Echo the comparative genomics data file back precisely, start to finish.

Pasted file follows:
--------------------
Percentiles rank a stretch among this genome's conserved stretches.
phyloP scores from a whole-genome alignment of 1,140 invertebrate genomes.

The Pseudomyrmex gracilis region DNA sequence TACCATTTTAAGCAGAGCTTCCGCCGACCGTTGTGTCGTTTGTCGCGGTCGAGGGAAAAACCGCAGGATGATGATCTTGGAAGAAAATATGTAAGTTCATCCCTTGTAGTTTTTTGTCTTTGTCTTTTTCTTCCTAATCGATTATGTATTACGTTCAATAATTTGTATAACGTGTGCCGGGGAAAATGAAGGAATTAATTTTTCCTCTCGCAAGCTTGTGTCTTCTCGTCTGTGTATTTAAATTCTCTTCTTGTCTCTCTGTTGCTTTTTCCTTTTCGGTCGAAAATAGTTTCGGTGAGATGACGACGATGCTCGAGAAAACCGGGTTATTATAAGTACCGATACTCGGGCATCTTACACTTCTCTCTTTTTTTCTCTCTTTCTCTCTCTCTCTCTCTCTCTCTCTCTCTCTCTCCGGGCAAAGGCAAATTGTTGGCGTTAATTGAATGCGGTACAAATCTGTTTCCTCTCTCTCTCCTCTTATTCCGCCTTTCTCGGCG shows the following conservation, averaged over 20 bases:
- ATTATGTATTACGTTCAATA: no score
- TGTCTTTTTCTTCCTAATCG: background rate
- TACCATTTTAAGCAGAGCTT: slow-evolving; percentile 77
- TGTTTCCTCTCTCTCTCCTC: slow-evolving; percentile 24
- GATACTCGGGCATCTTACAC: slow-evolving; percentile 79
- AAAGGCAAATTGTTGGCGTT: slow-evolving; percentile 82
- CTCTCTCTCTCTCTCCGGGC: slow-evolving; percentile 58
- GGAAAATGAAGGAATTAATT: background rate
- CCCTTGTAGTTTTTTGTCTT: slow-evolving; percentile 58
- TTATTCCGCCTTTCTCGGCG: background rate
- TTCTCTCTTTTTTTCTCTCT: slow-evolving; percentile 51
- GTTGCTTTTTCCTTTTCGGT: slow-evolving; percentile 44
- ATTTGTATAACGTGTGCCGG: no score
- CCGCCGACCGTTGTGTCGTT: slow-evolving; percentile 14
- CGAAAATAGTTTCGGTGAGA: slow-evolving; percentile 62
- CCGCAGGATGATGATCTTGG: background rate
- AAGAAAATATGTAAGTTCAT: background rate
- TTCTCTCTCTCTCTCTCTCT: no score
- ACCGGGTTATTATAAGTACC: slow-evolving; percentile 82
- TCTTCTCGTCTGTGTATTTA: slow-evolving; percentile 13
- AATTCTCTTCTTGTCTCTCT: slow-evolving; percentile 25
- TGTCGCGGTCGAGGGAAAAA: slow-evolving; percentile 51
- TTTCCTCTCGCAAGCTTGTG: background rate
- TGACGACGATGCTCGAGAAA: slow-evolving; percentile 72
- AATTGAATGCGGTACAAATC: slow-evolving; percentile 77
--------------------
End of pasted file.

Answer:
Percentiles rank a stretch among this genome's conserved stretches.
phyloP scores from a whole-genome alignment of 1,140 invertebrate genomes.

The Pseudomyrmex gracilis region DNA sequence TACCATTTTAAGCAGAGCTTCCGCCGACCGTTGTGTCGTTTGTCGCGGTCGAGGGAAAAACCGCAGGATGATGATCTTGGAAGAAAATATGTAAGTTCATCCCTTGTAGTTTTTTGTCTTTGTCTTTTTCTTCCTAATCGATTATGTATTACGTTCAATAATTTGTATAACGTGTGCCGGGGAAAATGAAGGAATTAATTTTTCCTCTCGCAAGCTTGTGTCTTCTCGTCTGTGTATTTAAATTCTCTTCTTGTCTCTCTGTTGCTTTTTCCTTTTCGGTCGAAAATAGTTTCGGTGAGATGACGACGATGCTCGAGAAAACCGGGTTATTATAAGTACCGATACTCGGGCATCTTACACTTCTCTCTTTTTTTCTCTCTTTCTCTCTCTCTCTCTCTCTCTCTCTCTCTCTCTCCGGGCAAAGGCAAATTGTTGGCGTTAATTGAATGCGGTACAAATCTGTTTCCTCTCTCTCTCCTCTTATTCCGCCTTTCTCGGCG shows the following conservation, averaged over 20 bases:
- ATTATGTATTACGTTCAATA: no score
- TGTCTTTTTCTTCCTAATCG: background rate
- TACCATTTTAAGCAGAGCTT: slow-evolving; percentile 77
- TGTTTCCTCTCTCTCTCCTC: slow-evolving; percentile 24
- GATACTCGGGCATCTTACAC: slow-evolving; percentile 79
- AAAGGCAAATTGTTGGCGTT: slow-evolving; percentile 82
- CTCTCTCTCTCTCTCCGGGC: slow-evolving; percentile 58
- GGAAAATGAAGGAATTAATT: background rate
- CCCTTGTAGTTTTTTGTCTT: slow-evolving; percentile 58
- TTATTCCGCCTTTCTCGGCG: background rate
- TTCTCTCTTTTTTTCTCTCT: slow-evolving; percentile 51
- GTTGCTTTTTCCTTTTCGGT: slow-evolving; percentile 44
- ATTTGTATAACGTGTGCCGG: no score
- CCGCCGACCGTTGTGTCGTT: slow-evolving; percentile 14
- CGAAAATAGTTTCGGTGAGA: slow-evolving; percentile 62
- CCGCAGGATGATGATCTTGG: background rate
- AAGAAAATATGTAAGTTCAT: background rate
- TTCTCTCTCTCTCTCTCTCT: no score
- ACCGGGTTATTATAAGTACC: slow-evolving; percentile 82
- TCTTCTCGTCTGTGTATTTA: slow-evolving; percentile 13
- AATTCTCTTCTTGTCTCTCT: slow-evolving; percentile 25
- TGTCGCGGTCGAGGGAAAAA: slow-evolving; percentile 51
- TTTCCTCTCGCAAGCTTGTG: background rate
- TGACGACGATGCTCGAGAAA: slow-evolving; percentile 72
- AATTGAATGCGGTACAAATC: slow-evolving; percentile 77